By Bao Jun (Tuikai)
During the Double 11 Shopping Festival in 2019, Alibaba Luban delivered 1 billion images to the e-commerce business of Alibaba. Refined operations by scenario and target audience were needed to solve a series of problems, from improving the efficiency of traffic processing in public domains to empowering the expressivity of merchants in private domains. This, in turn, poses increasingly high requirements for producing large numbers of high-quality structured images. Technologies related to image creation are also evolving. This article explores the ways Luban has evolved and applied its image creation capabilities over the past year.
The preceding figure shows how we manage the images that are posted by the interviewed stores selling ginger tea on our platform. The content and forms of product-related text and images vary in different scenarios. Such variety is different from the variety of massively personalized products. The former variety is intended to attract consumers, whereas the latter variety is a measure of business operation capability.
A series of questions emerge, such as how to support these two types of variety, how to establish a connection between image data and user attention, and how to empower merchants. The following sections will give tentative answers to these questions from the perspective of image production.
When products are distributed at the consumer-end, their data and features are effectively transferred, collected, and processed in accordance with the standard definition of structuring. This maximizes the effect of models and algorithms.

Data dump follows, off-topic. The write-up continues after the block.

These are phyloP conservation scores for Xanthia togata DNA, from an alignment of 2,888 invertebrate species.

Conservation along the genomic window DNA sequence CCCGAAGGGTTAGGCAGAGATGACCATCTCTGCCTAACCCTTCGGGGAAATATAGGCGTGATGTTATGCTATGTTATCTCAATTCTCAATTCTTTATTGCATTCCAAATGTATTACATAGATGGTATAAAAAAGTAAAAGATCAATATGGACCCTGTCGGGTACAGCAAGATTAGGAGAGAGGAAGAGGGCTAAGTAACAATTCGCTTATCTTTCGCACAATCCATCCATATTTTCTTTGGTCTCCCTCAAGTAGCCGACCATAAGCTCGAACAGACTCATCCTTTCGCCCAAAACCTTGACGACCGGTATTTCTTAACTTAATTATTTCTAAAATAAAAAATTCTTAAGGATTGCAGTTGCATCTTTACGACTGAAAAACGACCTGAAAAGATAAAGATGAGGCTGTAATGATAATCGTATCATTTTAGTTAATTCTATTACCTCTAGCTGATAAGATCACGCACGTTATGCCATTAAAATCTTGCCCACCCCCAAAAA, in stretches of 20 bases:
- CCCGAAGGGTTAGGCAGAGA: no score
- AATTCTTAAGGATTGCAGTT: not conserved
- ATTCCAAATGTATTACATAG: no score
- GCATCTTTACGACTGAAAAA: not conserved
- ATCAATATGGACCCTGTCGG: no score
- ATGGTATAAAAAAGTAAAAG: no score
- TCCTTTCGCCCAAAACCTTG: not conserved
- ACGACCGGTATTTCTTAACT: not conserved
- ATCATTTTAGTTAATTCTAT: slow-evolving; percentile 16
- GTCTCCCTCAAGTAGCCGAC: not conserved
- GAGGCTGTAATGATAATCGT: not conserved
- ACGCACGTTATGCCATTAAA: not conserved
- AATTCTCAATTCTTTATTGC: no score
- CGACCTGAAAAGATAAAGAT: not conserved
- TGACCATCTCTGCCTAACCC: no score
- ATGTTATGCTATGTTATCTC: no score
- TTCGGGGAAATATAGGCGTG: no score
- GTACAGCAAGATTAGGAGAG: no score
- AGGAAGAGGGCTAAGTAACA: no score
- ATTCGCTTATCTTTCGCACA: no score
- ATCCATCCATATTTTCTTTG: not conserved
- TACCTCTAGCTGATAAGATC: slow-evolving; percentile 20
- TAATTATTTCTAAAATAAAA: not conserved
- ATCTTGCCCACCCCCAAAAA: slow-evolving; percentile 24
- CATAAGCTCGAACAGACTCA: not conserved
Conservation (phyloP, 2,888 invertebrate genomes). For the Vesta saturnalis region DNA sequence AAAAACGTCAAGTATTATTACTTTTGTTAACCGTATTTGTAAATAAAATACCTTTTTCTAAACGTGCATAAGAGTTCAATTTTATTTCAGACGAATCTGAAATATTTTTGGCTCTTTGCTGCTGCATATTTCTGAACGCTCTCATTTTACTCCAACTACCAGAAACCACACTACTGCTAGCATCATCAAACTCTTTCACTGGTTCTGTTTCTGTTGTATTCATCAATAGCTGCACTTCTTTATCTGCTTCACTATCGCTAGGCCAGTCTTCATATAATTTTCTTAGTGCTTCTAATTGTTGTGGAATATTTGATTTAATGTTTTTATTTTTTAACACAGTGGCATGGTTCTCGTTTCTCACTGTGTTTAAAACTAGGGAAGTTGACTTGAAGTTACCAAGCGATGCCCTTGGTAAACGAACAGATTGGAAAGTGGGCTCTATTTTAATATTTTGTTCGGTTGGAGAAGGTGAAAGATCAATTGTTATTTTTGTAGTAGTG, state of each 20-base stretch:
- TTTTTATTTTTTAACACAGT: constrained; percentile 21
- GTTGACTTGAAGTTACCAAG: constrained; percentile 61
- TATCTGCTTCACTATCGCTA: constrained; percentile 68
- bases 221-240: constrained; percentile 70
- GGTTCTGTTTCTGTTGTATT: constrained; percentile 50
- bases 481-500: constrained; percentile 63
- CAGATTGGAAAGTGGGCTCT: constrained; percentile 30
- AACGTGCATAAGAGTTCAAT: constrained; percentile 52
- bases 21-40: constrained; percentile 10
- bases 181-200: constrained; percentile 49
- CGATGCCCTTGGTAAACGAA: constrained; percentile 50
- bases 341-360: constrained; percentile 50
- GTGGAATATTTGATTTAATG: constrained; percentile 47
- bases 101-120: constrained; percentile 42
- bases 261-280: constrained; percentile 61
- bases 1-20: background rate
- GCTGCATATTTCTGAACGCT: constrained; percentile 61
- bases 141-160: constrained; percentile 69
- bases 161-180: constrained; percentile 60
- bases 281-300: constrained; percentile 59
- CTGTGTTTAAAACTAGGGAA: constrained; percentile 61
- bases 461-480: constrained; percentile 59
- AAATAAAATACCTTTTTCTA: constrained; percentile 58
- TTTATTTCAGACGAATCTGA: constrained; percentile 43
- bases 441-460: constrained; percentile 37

When we try to extract and calculate the features of product image data as a whole, we may encounter the probability problem after the features, including low-level display features and high-level semantically implicit features, are processed by a deep neural network (DNN). We hope to convert the probability into definite input to accurately mine the association between image features and user behaviors.
In e-commerce, an image is produced after the photographed picture is edited (sometimes by adding text) with image processing software such as Photoshop. An image is structurally divided into layers based on the layer division standard of the image processing software. An image is structurally described by layer in three dimensions: structure, color, and text (content). The attributes and features of a structured image can be efficiently and accurately transferred, collected, and processed. This makes subsequent image creation and processing possible.